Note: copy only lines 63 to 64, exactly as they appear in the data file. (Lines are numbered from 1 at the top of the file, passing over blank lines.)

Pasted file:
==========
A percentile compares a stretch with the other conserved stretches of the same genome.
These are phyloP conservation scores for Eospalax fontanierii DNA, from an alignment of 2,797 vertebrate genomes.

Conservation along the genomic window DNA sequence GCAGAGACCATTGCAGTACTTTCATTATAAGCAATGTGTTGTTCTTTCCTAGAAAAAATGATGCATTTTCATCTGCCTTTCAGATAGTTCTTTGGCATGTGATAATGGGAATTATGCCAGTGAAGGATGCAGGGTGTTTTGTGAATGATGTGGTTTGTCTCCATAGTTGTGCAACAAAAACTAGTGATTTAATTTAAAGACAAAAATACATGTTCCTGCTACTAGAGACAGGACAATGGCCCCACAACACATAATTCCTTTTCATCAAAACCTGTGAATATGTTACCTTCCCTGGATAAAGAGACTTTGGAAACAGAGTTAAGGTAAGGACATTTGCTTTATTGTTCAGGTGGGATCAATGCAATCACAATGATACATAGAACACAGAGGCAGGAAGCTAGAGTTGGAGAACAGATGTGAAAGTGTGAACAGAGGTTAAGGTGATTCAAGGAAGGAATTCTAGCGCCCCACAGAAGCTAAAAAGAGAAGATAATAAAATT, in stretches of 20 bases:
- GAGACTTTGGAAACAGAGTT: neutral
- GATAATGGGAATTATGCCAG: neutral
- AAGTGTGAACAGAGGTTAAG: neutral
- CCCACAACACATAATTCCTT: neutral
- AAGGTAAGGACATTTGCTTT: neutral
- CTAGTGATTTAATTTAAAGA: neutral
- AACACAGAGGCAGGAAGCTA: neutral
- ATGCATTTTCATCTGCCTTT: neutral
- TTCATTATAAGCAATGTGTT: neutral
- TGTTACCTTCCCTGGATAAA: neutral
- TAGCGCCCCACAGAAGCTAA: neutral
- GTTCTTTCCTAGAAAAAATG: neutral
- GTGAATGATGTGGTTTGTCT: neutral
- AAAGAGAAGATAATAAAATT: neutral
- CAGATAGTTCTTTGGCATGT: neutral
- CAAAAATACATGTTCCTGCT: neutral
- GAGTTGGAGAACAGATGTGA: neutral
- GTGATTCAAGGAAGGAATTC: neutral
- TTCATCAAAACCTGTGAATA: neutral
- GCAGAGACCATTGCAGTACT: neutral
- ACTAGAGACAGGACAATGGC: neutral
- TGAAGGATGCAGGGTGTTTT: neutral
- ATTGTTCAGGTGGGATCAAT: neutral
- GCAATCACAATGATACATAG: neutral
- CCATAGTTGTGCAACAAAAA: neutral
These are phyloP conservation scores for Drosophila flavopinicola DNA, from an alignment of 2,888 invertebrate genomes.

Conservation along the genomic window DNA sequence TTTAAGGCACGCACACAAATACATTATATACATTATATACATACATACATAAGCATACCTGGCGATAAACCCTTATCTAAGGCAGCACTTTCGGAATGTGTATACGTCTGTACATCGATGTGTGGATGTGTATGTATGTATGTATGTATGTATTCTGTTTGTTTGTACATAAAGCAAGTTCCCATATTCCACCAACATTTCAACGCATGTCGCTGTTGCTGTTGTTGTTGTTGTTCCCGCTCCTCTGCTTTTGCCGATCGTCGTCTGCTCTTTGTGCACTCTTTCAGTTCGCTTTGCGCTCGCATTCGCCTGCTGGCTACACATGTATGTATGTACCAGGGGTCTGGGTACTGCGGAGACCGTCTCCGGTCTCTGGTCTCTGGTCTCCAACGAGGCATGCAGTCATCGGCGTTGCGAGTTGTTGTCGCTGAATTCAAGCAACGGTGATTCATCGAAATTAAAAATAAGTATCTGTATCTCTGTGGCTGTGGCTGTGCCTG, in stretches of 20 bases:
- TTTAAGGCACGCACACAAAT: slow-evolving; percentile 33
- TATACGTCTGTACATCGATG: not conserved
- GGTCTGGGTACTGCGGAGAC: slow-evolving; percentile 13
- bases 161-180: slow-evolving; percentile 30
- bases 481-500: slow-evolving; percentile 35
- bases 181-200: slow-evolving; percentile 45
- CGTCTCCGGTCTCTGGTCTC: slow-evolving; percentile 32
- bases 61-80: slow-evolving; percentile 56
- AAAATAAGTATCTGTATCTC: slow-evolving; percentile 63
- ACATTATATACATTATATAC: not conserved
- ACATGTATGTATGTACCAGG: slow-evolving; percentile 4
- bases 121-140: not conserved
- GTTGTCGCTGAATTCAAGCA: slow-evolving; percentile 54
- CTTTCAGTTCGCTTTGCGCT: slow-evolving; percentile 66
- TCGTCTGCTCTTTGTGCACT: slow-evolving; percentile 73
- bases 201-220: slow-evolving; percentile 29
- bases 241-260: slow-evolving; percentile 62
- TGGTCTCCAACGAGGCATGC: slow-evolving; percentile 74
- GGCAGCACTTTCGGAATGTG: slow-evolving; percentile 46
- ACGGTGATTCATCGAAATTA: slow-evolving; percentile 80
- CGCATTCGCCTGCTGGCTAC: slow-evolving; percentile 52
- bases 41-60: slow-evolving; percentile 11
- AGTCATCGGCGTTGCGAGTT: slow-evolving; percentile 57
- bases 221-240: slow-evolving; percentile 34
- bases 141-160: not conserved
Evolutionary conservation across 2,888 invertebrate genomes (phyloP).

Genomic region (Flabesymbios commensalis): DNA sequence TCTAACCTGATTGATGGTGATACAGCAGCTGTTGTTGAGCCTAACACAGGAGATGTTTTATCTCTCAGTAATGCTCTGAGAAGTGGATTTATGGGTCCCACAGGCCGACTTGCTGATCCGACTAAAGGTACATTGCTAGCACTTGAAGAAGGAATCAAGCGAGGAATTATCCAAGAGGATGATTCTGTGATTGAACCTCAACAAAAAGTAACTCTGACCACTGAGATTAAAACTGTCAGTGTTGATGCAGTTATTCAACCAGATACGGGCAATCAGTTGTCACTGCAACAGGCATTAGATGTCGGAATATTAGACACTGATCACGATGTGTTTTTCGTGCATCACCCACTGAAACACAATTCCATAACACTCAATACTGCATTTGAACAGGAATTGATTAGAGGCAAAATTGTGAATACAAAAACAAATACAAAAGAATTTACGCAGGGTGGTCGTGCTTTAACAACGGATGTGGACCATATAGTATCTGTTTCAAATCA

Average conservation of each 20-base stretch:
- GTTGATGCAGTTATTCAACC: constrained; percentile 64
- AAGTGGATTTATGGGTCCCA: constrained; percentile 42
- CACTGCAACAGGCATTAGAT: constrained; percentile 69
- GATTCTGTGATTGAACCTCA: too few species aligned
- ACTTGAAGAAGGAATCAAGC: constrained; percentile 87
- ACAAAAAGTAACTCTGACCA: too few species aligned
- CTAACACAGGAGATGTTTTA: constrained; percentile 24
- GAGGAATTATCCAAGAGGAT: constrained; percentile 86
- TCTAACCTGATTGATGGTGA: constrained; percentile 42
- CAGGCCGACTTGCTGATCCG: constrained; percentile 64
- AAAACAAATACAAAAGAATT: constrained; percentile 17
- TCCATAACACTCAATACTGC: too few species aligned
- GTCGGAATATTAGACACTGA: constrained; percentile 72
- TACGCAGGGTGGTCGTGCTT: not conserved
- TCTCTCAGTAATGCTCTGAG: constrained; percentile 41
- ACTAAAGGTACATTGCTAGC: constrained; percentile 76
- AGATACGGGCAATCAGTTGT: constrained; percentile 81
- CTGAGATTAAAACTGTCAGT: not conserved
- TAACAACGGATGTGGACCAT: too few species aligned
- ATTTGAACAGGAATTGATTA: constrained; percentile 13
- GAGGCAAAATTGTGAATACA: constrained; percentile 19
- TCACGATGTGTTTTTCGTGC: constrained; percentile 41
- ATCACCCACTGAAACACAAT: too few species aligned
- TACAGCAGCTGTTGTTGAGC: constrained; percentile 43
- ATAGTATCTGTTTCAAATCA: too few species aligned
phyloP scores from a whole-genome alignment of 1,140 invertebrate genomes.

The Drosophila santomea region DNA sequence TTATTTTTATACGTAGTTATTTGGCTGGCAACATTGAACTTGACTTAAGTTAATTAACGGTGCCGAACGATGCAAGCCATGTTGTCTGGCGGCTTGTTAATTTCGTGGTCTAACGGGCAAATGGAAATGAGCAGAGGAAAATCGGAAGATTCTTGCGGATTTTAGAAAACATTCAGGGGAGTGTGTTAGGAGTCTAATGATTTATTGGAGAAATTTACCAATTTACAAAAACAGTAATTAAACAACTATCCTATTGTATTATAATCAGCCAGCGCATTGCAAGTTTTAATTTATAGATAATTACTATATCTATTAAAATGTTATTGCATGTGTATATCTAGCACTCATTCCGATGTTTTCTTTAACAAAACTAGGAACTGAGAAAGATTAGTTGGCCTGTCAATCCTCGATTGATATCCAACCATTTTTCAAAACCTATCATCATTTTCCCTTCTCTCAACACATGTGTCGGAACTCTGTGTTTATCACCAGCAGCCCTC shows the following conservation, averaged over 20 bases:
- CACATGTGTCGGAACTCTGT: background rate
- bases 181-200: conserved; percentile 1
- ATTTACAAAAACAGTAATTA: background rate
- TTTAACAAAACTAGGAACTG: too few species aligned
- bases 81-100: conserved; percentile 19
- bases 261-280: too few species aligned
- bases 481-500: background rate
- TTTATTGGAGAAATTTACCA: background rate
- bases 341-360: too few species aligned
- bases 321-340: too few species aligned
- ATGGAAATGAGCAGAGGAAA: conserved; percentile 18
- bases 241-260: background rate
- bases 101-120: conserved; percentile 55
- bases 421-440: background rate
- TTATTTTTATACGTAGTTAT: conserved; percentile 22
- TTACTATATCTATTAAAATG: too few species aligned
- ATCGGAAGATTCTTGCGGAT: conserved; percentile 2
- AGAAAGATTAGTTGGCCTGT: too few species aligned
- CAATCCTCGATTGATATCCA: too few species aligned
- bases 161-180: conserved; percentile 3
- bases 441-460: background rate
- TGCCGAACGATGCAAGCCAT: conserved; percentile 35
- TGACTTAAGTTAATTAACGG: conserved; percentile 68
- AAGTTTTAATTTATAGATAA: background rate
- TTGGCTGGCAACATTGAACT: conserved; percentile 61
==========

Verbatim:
- ACTTGAAGAAGGAATCAAGC: constrained; percentile 87
- ACAAAAAGTAACTCTGACCA: too few species aligned